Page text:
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So, you’ve decided to become a landlord and make a living off… well, living. 

You provide the living space, and people pay you every week, fortnight or month to live in it. Shouldn’t be too difficult, right?

Unfortunately, it takes more than just owning a property to be a successful landlord. 

Here are seven things every new landlord should know to increase their chances of success:

Related: Tips for renting out your property

See all of Budget Direct’s landlords guides

1. Consider what being a landlord involves

If you think landlords just sit around all day while the cash flows in, you might want to think again.

Owning a rental property requires hard work, planning and, above all, patience.

You need to be flexible, and adjust your schedule to accommodate prospective tenants.

You need to know how to deal with different personalities, and be ready to endure confrontation when necessary.

You may need to perform repairs at the drop of a hat, resolve disputes, and even pursue legal action against delinquent renters.

And eviction isn’t as easy as it sounds. With strict legal guidelines to follow, you could be in for quite a fight if you end up with a bad tenant.

(You may want to save yourself all this hassle and hire a property manager.)

2. Make the property secure

Before you can legally lease your property, you must make it safe and secure.

Your property will most likely need working smoke detectors connected to the main power supply with a battery back-up.

Chances are your rental property will need to comply with building regulations relating to cleanliness and security.

For example, it’ll probably need to have working door locks and window latches. 

And if your property has a swimming pool, it’ll have to adhere to the pool fencing regulations in your state or territory.

Your local residential or tenancy authority may be able to help you make sense of these regulations.

3. Get the lease agreement checked

Talk to your local residential or tenancy authority about what needs to be included in your lease agreement, and then get it checked by a property lawyer.

This document protects your rights as a landlord, so it needs to be watertight in case a tenant violates any of the terms or conditions.

Paying a lawyer to get your legal documents in order now could potentially save you a lot of money (not to mention stress) later on.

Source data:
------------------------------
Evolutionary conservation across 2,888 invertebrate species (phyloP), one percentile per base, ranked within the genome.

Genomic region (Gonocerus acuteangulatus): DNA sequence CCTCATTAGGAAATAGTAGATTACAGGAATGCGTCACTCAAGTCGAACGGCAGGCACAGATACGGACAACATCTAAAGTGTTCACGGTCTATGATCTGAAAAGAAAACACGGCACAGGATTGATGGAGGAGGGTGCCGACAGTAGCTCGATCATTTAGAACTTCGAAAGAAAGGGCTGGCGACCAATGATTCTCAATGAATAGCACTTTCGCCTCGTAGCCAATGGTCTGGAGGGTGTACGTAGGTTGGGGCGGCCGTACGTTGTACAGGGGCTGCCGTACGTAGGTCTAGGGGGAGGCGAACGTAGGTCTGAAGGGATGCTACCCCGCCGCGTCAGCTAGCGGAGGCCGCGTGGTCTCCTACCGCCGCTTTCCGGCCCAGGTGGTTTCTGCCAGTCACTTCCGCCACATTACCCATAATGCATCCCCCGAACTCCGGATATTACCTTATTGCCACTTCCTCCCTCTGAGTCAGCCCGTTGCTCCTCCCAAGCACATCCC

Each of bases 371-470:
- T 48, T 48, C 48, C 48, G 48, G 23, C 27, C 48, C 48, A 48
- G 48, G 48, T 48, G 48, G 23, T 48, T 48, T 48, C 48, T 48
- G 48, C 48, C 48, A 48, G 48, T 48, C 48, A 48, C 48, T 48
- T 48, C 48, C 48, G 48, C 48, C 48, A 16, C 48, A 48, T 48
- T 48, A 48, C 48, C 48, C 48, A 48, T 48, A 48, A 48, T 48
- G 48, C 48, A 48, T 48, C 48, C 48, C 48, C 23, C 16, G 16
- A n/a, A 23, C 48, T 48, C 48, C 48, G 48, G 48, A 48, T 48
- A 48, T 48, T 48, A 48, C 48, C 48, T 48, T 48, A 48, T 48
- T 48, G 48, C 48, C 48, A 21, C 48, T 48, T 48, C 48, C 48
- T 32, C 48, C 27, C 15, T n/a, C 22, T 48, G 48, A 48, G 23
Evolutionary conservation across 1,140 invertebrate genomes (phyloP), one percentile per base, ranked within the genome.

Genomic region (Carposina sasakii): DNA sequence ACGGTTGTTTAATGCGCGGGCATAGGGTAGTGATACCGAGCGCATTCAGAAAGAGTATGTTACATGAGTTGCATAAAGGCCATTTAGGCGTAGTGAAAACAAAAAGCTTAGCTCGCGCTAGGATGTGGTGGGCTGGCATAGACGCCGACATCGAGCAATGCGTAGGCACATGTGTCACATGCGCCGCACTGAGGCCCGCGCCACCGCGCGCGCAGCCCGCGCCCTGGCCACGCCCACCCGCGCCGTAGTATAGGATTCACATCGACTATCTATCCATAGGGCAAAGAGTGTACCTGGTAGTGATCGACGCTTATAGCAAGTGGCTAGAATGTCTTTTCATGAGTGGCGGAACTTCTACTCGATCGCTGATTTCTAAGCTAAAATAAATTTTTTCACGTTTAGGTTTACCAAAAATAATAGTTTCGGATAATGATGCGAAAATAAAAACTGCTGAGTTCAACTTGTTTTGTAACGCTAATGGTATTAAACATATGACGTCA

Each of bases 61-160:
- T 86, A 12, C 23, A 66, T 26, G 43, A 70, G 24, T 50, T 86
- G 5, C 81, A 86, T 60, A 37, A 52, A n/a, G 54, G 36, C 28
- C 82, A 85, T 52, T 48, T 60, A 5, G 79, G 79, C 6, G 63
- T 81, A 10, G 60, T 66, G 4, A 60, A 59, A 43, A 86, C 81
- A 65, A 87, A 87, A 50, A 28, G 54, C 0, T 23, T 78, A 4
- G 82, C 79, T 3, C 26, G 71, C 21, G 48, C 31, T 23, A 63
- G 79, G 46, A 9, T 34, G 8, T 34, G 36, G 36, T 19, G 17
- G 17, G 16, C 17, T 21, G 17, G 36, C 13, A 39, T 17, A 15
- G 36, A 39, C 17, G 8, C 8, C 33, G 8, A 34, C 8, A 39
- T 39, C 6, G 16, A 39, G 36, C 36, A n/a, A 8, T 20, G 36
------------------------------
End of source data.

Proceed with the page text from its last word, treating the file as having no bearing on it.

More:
4. Document the condition of the property

Before any tenant moves in, have your property professionally inspected.

Make note of any damage or other important findings, and the repairs necessary to comply with the relevant building code. (It might even be worthwhile taking photos for your records.)

Always have the tenant complete and sign their own inspection report.

Once they’ve noted any additional problems, both parties should sign an agreement stating the condition of the property when the tenant moved in.

It means that, when the tenant vacates the property, you’ll be able to fairly determine what, if any, damage was caused during the lease period.

5. Never take a renter at their word

Trust is a wonderful thing. Unfortunately, it’s a luxury you can’t afford as a landlord. 

Always run extensive background checks on any prospective tenants and take the time to contact referees and complete a credit check. 

Don’t jump at the chance to rent out your property to the first person who comes along. 

Remember, tenants are basically investments, and if they can’t be trusted to treat your property well and pay their rent on time, the investment will be a bad one.

Choose your tenants carefully. A bad tenant is worse than no tenant at all.

Related article: 10 ways to settle in as a new landlord

6. Know and understand the law

The laws that govern interaction between tenants and landlords are generally neutral. 

However, in specific situations you may find they favour one party over the other. 

Make sure you’re familiar with these laws and keep up to date with any changes. 

These laws may vary between different states and territories; if you have any issues, contact a local property lawyer.

7. Do your part (and then some)

If you’re going to be a landlord, do everything in your power to be the best one possible. 

Keep up with any maintenance, and handle any repairs or complaints in a timely manner. 

Set fair rental prices — don’t charge more than the property is worth. 

When the time comes to renew their lease, reward good tenants by maintaining the existing rental amount or offering terms that may suit them better (e.g. a month-to-month or a six-month lease agreement).

Most importantly, make sure you’re always available if they need you for anything. 

If you treat your tenants well, chances are they’ll stay longer in your property — and keep that rent coming in.

See all of Budget Direct’s landlords guides